Category Archives: Cheap NBA Jerseys

Metta World Peace Jersey Signed

Metta World Peace certainly had one of the more colorful careers in the NBA. While the player formerly known as Ron Artest will likely always be remembered for his role in the “Malice at the Palace” brawl in 2004, his story is one of redemption. World Peace actually befriended the fan that threw a water bottle at him and later won a championship with the Los Angeles Lakers in 2010. After retiring, he appeared in Ice Cube’s BIG3 basketball challenge and works with the Lakers as a player development coach.

Now, World Peace is setting his sights on a new challenge: being an entrepreneur through his Artest Management Group company. His first product is XvsX Sports, which can best be described as the Airbnb of pickup basketball games. World Peace created the platform alongside a slew of tech entrepreneurs and fellow NBA players Al Harrington, Nick Young, Chris Copeland, Jermaine O’Neal, and Stephen Jackson.

Using a subscription model, XvsX Sports offers on-demand, competitive open runs for all levels of players, including professionals, semi-pros, competitive, and recreational players. That last demographic may prove to be the most important of all — with 23 million Americans fitting the “recreational” bill, it’s a great opportunity for growth.

The initial early access beta launch will roll out in the Los Angeles area, with additional cities throughout the United States joining the game after that. Players can meet others at their skill level, build up points, and participate in showcase games.

“There’s so many ways to get basketball to the consumer. Playing in the NBA for so many years, I’m used to playing a certain way — in front of people, getting paid, branding, endorsing,” World Peace says. “When the NBA’s gone, you don’t have that system, the people, or the machine in place. You become irrelevant. With XvsX Sports, I’m trying to revolutionize the game for people like myself. We love basketball and still want to play at a high level.”

It’s not World Peace’s first foray into business; he’s also an adviser for Butter Cloth, a men’s clothing company. In six months, the brand did $500,000 in sales. After an appearance on Shark Tank last October, which saw the company secure a deal with Robert Herjavec, Butter Cloth has now made more than $4.5 million.

As he moves into his second career, World Peace has learned three key lessons along the way.

Build a strong team and culture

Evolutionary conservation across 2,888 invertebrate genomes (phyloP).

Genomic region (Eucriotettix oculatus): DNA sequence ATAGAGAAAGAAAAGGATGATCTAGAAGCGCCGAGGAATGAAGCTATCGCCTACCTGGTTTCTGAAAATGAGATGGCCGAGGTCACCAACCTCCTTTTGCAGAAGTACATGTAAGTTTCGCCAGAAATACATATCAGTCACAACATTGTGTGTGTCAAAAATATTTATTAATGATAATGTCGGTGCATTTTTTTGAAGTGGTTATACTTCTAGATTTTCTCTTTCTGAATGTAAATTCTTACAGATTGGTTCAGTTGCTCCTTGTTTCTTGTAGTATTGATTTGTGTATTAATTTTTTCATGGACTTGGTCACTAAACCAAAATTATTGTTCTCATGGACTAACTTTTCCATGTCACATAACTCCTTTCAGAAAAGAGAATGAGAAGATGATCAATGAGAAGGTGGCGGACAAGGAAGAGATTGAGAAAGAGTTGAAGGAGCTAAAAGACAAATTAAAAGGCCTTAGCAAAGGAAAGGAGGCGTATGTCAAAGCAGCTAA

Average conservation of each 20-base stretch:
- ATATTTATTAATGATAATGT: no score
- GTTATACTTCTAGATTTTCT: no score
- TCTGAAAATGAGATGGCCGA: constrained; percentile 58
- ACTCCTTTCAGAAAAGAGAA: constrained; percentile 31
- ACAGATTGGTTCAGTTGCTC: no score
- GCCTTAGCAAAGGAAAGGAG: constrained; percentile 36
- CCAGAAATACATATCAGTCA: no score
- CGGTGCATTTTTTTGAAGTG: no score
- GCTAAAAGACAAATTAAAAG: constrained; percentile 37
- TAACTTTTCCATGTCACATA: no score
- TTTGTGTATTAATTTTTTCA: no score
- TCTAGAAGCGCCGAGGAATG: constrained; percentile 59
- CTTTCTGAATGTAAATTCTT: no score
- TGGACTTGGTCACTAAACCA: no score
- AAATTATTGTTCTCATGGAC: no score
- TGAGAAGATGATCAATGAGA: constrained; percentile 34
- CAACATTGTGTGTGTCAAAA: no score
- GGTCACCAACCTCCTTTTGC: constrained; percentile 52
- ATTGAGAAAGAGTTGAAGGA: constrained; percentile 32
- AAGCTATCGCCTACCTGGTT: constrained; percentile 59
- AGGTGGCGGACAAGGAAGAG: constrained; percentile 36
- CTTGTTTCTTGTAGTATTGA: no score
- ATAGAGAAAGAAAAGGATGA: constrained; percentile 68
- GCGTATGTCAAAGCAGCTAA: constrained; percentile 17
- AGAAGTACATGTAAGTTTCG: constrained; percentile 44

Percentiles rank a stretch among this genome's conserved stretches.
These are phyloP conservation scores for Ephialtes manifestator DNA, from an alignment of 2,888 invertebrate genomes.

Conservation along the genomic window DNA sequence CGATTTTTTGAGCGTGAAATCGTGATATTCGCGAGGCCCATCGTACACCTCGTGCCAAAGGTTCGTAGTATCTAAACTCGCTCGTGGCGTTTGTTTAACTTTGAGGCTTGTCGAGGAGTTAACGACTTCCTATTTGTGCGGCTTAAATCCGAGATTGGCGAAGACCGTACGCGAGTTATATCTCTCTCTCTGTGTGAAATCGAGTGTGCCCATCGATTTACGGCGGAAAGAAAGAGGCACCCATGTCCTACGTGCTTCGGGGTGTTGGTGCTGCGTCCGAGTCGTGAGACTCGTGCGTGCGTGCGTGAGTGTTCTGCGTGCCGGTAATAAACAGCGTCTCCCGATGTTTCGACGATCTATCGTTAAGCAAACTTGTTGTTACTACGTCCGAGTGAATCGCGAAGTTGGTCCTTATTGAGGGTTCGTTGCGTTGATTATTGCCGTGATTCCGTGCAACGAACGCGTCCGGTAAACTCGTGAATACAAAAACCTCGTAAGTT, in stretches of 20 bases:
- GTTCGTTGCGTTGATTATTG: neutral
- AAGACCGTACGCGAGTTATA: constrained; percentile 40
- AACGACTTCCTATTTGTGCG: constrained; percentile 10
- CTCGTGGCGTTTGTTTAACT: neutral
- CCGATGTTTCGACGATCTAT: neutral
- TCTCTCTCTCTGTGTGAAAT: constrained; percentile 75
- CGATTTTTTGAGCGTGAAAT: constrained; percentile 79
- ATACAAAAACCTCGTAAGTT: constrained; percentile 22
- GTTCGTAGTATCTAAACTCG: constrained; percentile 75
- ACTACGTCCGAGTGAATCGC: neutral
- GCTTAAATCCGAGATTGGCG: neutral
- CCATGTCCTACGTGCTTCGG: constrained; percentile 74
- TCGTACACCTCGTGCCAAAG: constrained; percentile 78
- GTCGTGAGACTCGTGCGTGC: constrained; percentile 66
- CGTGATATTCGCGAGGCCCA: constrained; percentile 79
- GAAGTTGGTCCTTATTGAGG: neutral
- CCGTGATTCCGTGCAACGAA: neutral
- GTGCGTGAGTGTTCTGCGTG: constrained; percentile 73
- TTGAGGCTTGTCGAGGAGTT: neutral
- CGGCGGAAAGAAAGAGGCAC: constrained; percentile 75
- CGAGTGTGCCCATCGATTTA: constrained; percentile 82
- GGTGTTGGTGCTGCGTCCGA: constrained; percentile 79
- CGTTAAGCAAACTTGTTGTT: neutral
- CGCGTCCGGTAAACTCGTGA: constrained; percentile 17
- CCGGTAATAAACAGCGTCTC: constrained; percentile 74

The need to develop a strong culture is paramount for World Peace. He acknowledges building that culture can take time, and it can be frustrating to invest so much in overhead, particularly if you don’t have a lot of excess capital. But getting that foundation in place — especially when that team knows how the business should operate because they’re so heavily invested — will pay off in the long run.

“Culture and teamwork are the biggest things. You need to have a place where you trust your co-founders. Some people try to do everything on their own,” he says. “There are so many different types of entrepreneurs. Some have the background to operate or design, others are more focused on business. Building that team around you is super important.”

NBA player Metta World Peace speaks at the BET NEWS CONVERSATION: Mental Health in the Black Community panel
Jerod Harris/BET/Getty Images for BET

Creating XvsX Sports has presented several challenges, too. World Peace and his team have worked on obstacles like gaining market share, the logistics of setting up games across gyms, and developing customer personas while identifying which ones to target first.

“It’s a lot. I’ve been doing this for about four years, and you need a lot,” he says. “You need data scientists, chief revenue officers to figure out where the best locations will be at. You need digital marketing, you need to acquire players — you have to tell them why they should play on your platform. It’s not as easy as you would think it is to find games for people. There’s a lot that goes into it. It’s challenging but it’s also fun.”

World Peace credits the strength of his team with keeping things running smoothly. And developing a basketball product is the right move for him, as he’s following his passion.

Invest in what you know and believe in

With a pro career spanning nearly 20 years, World Peace knows the game of basketball inside and out. He’s identified a problem area within the sport — an overabundance of players and unused courts, plus a strong desire for people to find quality competition. World Peace believes XvsX Sports can change how we view and play basketball.

“This will be like how fantasy sports revolutionized things,” he says. “We’re hoping to create a marketplace in the next year or two that will offer people a new type of playing experience. Whether you want to just have fun, or in case you’ve never played in college or professionally, we want to be the platform.”

Similarly, World Peace’s involvement with Butter Cloth stemmed from a chance fashion show while he was studying new trends in the advertising space. And once again, the passion for the product shone through.

“I was at (Los Angeles ad agency) MuteSix, learning about integrated and programmatic marketing,” World Peace says. “They told me, ‘Hey, put this shirt on.’ I put the shirt on and I melted from the love.”

It was love at first sight (or wear, in this case). And World Peace saw an opportunity because of how the shirt fit into his day-to-day schedule. He believes in products that he can actually use and benefit from.